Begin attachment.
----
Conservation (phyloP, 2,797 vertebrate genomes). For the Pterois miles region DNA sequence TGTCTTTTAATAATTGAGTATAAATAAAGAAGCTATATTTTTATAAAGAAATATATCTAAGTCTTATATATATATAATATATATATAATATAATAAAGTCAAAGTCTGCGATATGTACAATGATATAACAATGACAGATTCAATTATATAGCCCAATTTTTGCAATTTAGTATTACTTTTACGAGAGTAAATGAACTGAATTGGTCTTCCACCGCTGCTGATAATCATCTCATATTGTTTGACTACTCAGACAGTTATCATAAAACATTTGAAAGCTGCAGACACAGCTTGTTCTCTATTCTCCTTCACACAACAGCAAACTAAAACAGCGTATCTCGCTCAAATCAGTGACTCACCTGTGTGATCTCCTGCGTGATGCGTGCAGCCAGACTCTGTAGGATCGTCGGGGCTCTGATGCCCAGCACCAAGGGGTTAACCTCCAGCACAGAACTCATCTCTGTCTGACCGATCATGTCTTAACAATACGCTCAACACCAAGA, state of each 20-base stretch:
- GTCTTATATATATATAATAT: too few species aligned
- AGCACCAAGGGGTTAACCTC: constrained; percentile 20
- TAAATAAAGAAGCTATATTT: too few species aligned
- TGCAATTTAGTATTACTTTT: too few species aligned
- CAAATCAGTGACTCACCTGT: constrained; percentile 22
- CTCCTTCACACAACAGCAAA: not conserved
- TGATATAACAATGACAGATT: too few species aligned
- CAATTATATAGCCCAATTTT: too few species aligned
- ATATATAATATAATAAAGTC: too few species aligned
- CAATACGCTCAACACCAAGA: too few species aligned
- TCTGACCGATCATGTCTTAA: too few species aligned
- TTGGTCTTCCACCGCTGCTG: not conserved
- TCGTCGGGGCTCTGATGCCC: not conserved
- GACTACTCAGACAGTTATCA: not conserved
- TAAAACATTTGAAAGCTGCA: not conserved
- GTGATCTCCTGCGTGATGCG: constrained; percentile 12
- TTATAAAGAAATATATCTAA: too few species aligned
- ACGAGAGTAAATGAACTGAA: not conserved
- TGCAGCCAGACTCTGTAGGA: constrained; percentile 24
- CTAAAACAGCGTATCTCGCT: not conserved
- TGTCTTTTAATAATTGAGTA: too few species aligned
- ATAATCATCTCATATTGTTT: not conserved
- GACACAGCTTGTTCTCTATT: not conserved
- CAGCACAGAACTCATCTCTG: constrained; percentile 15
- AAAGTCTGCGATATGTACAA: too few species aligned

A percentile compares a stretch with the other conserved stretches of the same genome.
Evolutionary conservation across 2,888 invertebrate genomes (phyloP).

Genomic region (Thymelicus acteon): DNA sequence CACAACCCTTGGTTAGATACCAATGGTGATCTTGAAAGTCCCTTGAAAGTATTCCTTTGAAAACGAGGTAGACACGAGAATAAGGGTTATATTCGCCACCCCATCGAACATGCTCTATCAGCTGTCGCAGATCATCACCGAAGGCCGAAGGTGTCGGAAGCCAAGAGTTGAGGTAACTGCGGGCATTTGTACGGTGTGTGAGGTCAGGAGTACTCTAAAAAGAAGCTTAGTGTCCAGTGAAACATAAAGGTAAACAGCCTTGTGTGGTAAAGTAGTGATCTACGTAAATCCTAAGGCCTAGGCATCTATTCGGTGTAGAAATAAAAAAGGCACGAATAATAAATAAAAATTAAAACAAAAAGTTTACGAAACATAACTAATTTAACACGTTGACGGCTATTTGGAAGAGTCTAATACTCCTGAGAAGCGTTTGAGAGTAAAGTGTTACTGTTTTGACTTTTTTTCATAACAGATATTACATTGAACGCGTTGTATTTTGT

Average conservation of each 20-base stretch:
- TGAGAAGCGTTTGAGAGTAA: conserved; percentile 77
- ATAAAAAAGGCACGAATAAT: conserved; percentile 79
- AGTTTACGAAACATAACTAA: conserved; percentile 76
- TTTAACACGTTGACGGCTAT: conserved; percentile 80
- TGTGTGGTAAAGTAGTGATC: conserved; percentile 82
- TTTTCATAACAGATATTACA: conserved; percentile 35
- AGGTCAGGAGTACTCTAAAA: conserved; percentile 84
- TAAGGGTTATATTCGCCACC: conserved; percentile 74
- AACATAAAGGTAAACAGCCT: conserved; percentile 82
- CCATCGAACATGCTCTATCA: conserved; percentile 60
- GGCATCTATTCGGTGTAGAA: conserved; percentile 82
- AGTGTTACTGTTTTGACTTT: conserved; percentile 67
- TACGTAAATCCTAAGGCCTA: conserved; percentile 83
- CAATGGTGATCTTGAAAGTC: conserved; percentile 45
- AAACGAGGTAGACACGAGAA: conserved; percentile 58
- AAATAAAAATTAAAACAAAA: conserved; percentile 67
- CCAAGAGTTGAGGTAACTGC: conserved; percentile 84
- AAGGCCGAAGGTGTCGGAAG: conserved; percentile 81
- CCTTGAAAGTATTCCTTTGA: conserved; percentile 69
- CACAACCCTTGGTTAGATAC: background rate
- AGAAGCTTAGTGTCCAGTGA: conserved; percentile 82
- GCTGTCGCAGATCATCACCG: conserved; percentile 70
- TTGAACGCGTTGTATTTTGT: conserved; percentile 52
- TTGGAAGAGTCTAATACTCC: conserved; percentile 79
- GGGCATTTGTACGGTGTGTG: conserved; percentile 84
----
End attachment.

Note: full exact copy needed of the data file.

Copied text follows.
Conservation (phyloP, 2,797 vertebrate genomes). For the Pterois miles region DNA sequence TGTCTTTTAATAATTGAGTATAAATAAAGAAGCTATATTTTTATAAAGAAATATATCTAAGTCTTATATATATATAATATATATATAATATAATAAAGTCAAAGTCTGCGATATGTACAATGATATAACAATGACAGATTCAATTATATAGCCCAATTTTTGCAATTTAGTATTACTTTTACGAGAGTAAATGAACTGAATTGGTCTTCCACCGCTGCTGATAATCATCTCATATTGTTTGACTACTCAGACAGTTATCATAAAACATTTGAAAGCTGCAGACACAGCTTGTTCTCTATTCTCCTTCACACAACAGCAAACTAAAACAGCGTATCTCGCTCAAATCAGTGACTCACCTGTGTGATCTCCTGCGTGATGCGTGCAGCCAGACTCTGTAGGATCGTCGGGGCTCTGATGCCCAGCACCAAGGGGTTAACCTCCAGCACAGAACTCATCTCTGTCTGACCGATCATGTCTTAACAATACGCTCAACACCAAGA, state of each 20-base stretch:
- GTCTTATATATATATAATAT: too few species aligned
- AGCACCAAGGGGTTAACCTC: constrained; percentile 20
- TAAATAAAGAAGCTATATTT: too few species aligned
- TGCAATTTAGTATTACTTTT: too few species aligned
- CAAATCAGTGACTCACCTGT: constrained; percentile 22
- CTCCTTCACACAACAGCAAA: not conserved
- TGATATAACAATGACAGATT: too few species aligned
- CAATTATATAGCCCAATTTT: too few species aligned
- ATATATAATATAATAAAGTC: too few species aligned
- CAATACGCTCAACACCAAGA: too few species aligned
- TCTGACCGATCATGTCTTAA: too few species aligned
- TTGGTCTTCCACCGCTGCTG: not conserved
- TCGTCGGGGCTCTGATGCCC: not conserved
- GACTACTCAGACAGTTATCA: not conserved
- TAAAACATTTGAAAGCTGCA: not conserved
- GTGATCTCCTGCGTGATGCG: constrained; percentile 12
- TTATAAAGAAATATATCTAA: too few species aligned
- ACGAGAGTAAATGAACTGAA: not conserved
- TGCAGCCAGACTCTGTAGGA: constrained; percentile 24
- CTAAAACAGCGTATCTCGCT: not conserved
- TGTCTTTTAATAATTGAGTA: too few species aligned
- ATAATCATCTCATATTGTTT: not conserved
- GACACAGCTTGTTCTCTATT: not conserved
- CAGCACAGAACTCATCTCTG: constrained; percentile 15
- AAAGTCTGCGATATGTACAA: too few species aligned

A percentile compares a stretch with the other conserved stretches of the same genome.
Evolutionary conservation across 2,888 invertebrate genomes (phyloP).

Genomic region (Thymelicus acteon): DNA sequence CACAACCCTTGGTTAGATACCAATGGTGATCTTGAAAGTCCCTTGAAAGTATTCCTTTGAAAACGAGGTAGACACGAGAATAAGGGTTATATTCGCCACCCCATCGAACATGCTCTATCAGCTGTCGCAGATCATCACCGAAGGCCGAAGGTGTCGGAAGCCAAGAGTTGAGGTAACTGCGGGCATTTGTACGGTGTGTGAGGTCAGGAGTACTCTAAAAAGAAGCTTAGTGTCCAGTGAAACATAAAGGTAAACAGCCTTGTGTGGTAAAGTAGTGATCTACGTAAATCCTAAGGCCTAGGCATCTATTCGGTGTAGAAATAAAAAAGGCACGAATAATAAATAAAAATTAAAACAAAAAGTTTACGAAACATAACTAATTTAACACGTTGACGGCTATTTGGAAGAGTCTAATACTCCTGAGAAGCGTTTGAGAGTAAAGTGTTACTGTTTTGACTTTTTTTCATAACAGATATTACATTGAACGCGTTGTATTTTGT

Average conservation of each 20-base stretch:
- TGAGAAGCGTTTGAGAGTAA: conserved; percentile 77
- ATAAAAAAGGCACGAATAAT: conserved; percentile 79
- AGTTTACGAAACATAACTAA: conserved; percentile 76
- TTTAACACGTTGACGGCTAT: conserved; percentile 80
- TGTGTGGTAAAGTAGTGATC: conserved; percentile 82
- TTTTCATAACAGATATTACA: conserved; percentile 35
- AGGTCAGGAGTACTCTAAAA: conserved; percentile 84
- TAAGGGTTATATTCGCCACC: conserved; percentile 74
- AACATAAAGGTAAACAGCCT: conserved; percentile 82
- CCATCGAACATGCTCTATCA: conserved; percentile 60
- GGCATCTATTCGGTGTAGAA: conserved; percentile 82
- AGTGTTACTGTTTTGACTTT: conserved; percentile 67
- TACGTAAATCCTAAGGCCTA: conserved; percentile 83
- CAATGGTGATCTTGAAAGTC: conserved; percentile 45
- AAACGAGGTAGACACGAGAA: conserved; percentile 58
- AAATAAAAATTAAAACAAAA: conserved; percentile 67
- CCAAGAGTTGAGGTAACTGC: conserved; percentile 84
- AAGGCCGAAGGTGTCGGAAG: conserved; percentile 81
- CCTTGAAAGTATTCCTTTGA: conserved; percentile 69
- CACAACCCTTGGTTAGATAC: background rate
- AGAAGCTTAGTGTCCAGTGA: conserved; percentile 82
- GCTGTCGCAGATCATCACCG: conserved; percentile 70
- TTGAACGCGTTGTATTTTGT: conserved; percentile 52
- TTGGAAGAGTCTAATACTCC: conserved; percentile 79
- GGGCATTTGTACGGTGTGTG: conserved; percentile 84